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Programme highlights Tuesday, 13 March, 2001, 15:06 GMT
Global markets fall as investors pull out
Stock Market
Are world markets precipitating economic meltdown?

The Financial Times 100 Share index fell again this morning - by lunchtime it was down a further 64 points - or 1%.

It's the same story across Europe: in Paris, the market was down 1.6%, Frankfurt fell by 1.5% - adding to even bigger losses yesterday. Struggling Turkey suffered a 6% slump.

But the contagion of economic uncertainty is global in scale, and today's losses will add to the startling figures seen in recent months.

On March 10th last year, the high-tech Nasdaq Index in New York reached 5,048. Since then it's dropped by almost two-thirds, and yesterday lost another 6 percent, dipping under 2,000.

The Dow Jones Index fell 4% yesterday, the Hang Sang in Hong Kong dropped 3.3%, Singapore lost 3.6% and Sydney had its worst one-day fall since last December.

hong kong traders
Exhausted traders taking a break in Hong Kong

On average, world markets have lost one-fifth of their value in the past year - which means that the average shareholder has seen his or her wealth slump by the same amount.

Over half of all Americans own shares, twice as many as in 1987 - the year of the last great stockmarket crash. Even countries like Germany have seen a rapid increase in share-ownership to British levels of 20%: 12 million people own shares here in one form or other.

That's a significant factor in the current crisis.

As stockmarkets strip companies of their value, shareholders watch their savings drain away and cut back their spending accordingly.

The drop in consumer demand has in turn damaged company results, and made it harder to justify investment, let alone expansion - as well as putting further pressure on share-prices.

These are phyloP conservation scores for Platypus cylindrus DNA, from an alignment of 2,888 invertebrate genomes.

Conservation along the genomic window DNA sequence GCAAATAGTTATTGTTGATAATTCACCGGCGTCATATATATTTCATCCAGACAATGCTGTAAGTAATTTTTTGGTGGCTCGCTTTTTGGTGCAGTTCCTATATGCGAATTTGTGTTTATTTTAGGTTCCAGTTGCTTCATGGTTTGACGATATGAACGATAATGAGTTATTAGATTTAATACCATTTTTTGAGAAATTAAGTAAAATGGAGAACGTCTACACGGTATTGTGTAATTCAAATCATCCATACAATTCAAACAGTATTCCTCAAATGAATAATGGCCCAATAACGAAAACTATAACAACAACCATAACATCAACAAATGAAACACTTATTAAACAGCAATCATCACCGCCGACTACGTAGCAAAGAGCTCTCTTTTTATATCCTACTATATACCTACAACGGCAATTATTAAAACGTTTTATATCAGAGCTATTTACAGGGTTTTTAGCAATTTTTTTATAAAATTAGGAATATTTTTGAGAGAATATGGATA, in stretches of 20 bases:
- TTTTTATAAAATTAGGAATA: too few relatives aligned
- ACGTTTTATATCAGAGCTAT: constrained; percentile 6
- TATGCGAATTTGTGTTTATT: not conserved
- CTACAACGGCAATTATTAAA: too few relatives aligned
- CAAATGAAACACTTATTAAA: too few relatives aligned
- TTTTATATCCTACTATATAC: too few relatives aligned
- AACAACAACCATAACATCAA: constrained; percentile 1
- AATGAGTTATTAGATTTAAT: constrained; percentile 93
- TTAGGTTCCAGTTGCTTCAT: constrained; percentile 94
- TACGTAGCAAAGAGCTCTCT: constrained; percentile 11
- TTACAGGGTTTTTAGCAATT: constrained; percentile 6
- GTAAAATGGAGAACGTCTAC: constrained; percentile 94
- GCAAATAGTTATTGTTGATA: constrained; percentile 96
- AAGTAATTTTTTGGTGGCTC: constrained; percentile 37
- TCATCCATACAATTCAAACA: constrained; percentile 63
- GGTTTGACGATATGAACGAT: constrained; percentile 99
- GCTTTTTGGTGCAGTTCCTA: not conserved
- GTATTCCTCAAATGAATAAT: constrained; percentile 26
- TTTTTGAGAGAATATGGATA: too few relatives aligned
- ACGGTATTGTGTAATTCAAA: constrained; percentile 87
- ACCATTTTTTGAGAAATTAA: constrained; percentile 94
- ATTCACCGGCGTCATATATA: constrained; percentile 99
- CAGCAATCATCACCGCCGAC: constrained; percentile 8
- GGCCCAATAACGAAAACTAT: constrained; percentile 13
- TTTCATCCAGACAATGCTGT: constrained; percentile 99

It's the sort of vicious circle that leads to recession: but is the stock-market crisis justified by what's happening in the real world?

This bear market is not just a case of irrational sentiment - with investors losing faith in ever-climbing stocks and shares.

The downturn of confidence may have begun with the dotcom companies, and the telecom companies which paid a fortune for mobile phone licenses, but it has now touched most sectors of industry and business.

In all, the Economist magazine estimates that four trillion dollars have been removed from company values around the world.

A sharp downturn in America and deep economic gloom in Japan would have produced an unstable situation anyway: profit warnings from big, solid companies like Ericsson - whose announcements helped spur yesterday's falls - are a sign of the deeper problems.

The City's Nicola Horlick
Yet in this country, there remains a measure of confidence that the worst can be avoided. Nicola Horlick, the Managing Director of SG Asset Management, told me that she "doesn't see a major crash happening" on the FTSE.

And Ms Horlick believes that the right response to the current situation - is not to sell shares, but to buy, and hope that Europe's reasonably strong growth leads the world back from the brink of recession.

Nicola Horlick
Stock market growth to be relatively low
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